Wednesday, March 18, 2015
INVISIBLE AGENT (1942)
FRYEAN MYTHOS: *drama*
CAMPBELLIAN FUNCTIONS: *sociologiical*
Of all the "Invisible Man" films from Universal in its classic period, INVISIBLE AGENT is the only one that provides the protagonist with villains worthy of his powers.
Compared to the 1933 original, this entry is distinctly lightweight, even though it does pit the newest version against the Axis. Chemist Frank Raymond (Jon Hall) is introduced as yet another individual who somehow gets hold of the formula invented by Doctor Griffin. This time Raymond is an actual descendant of Griffin's, but he unlike his predecessor is well aware that the drug has a tendency to madden those that use it. However, agents of the Axis-- including German office Stauffer (Cedric Hardwicke) and Japanese agent Baron Ikito (Peter Lorre)-- accost Raymond in his lab and try to torture the invisibility formula out of him. The scene sets the tone for all future appearances of the two primary Axis nationalities, for Stauffer and the Germans are largely buffoons, while Ikito and his Japanese surbordinates are subtle schemers.
Raymond escapes these agents-- whom he will later encounter again in Germany-- and runs straight to the American government. Very improbably, the government not only doesn't try to force the secret from him to use in the war, they blithely accept his word regarding the serum's evil effects. Even more improbably, Raymond, a scientist with no field experience in espionage, tells them that only he can be trusted with becoming the Allies' "invisible agent"-- and the authorities blandly accept Raymond's terms.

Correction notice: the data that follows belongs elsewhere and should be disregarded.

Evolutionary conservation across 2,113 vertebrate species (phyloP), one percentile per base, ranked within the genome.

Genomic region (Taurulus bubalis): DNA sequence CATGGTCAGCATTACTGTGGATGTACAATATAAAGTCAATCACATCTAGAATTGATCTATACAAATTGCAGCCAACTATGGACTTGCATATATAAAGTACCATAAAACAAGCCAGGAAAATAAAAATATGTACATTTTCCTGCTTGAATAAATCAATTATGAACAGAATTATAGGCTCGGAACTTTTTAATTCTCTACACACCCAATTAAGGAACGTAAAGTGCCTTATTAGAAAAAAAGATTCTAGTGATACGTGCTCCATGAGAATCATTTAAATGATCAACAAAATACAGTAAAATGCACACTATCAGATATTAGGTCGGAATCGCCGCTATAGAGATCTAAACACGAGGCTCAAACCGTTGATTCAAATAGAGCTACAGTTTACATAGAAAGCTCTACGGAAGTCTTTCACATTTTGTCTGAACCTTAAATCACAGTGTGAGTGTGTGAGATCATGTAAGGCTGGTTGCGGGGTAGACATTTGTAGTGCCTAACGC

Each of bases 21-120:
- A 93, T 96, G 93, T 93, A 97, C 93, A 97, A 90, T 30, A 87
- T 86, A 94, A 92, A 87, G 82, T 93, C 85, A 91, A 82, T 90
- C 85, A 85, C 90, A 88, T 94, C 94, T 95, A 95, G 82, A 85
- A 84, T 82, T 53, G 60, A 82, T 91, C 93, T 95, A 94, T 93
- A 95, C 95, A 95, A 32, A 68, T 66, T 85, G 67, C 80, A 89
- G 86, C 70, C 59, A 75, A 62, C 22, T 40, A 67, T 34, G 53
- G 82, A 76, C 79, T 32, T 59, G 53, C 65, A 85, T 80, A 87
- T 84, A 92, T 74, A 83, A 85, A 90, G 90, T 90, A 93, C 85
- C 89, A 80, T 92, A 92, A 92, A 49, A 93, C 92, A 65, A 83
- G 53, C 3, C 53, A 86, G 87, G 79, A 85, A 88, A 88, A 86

It's possible, though, that war-weary stateside audiences entered into the film with a sense that it was intended to be a juvenile version of wartime espionage. Certainly Raymond's first invisible feat upon entering Axis territory-- parachuting into Germany and turning invisible on the way down-- has the air of loony comedy about it. Later, after Raymond has met his undercover contact, a lady named Maria (Ilona Massey), he ends up pulling invisible pranks on another German buffoon who comes courting her. Though technically Hall isn't "on screen" most of the time, the script gives both Hall and Massey enough good lines that they generate better-than-average chemistry.
In fairness, Raymond does have a few bad moments as he tries to complete his espionage, and some of them may be called by the disorienting effects of the invisibility drug, though the script isn't explicit on this matter. He's finally captured by Baron Ikito, who shows himself to be far more resourceful than Stauffer, and in truth the interference of the blundering Germans works to the advantage of the Invisible Agent. After Raymond flees with Maria and the information he needs, Ikito has a memorable scene committing seppuku for his failure-- which at least establishes that he possesses a code of honor, one rarely seen in wartime depictions of the Japanese.
AGENT is an efficient formula-film, with no scary stuff but some decent action-sequences and a strong cast.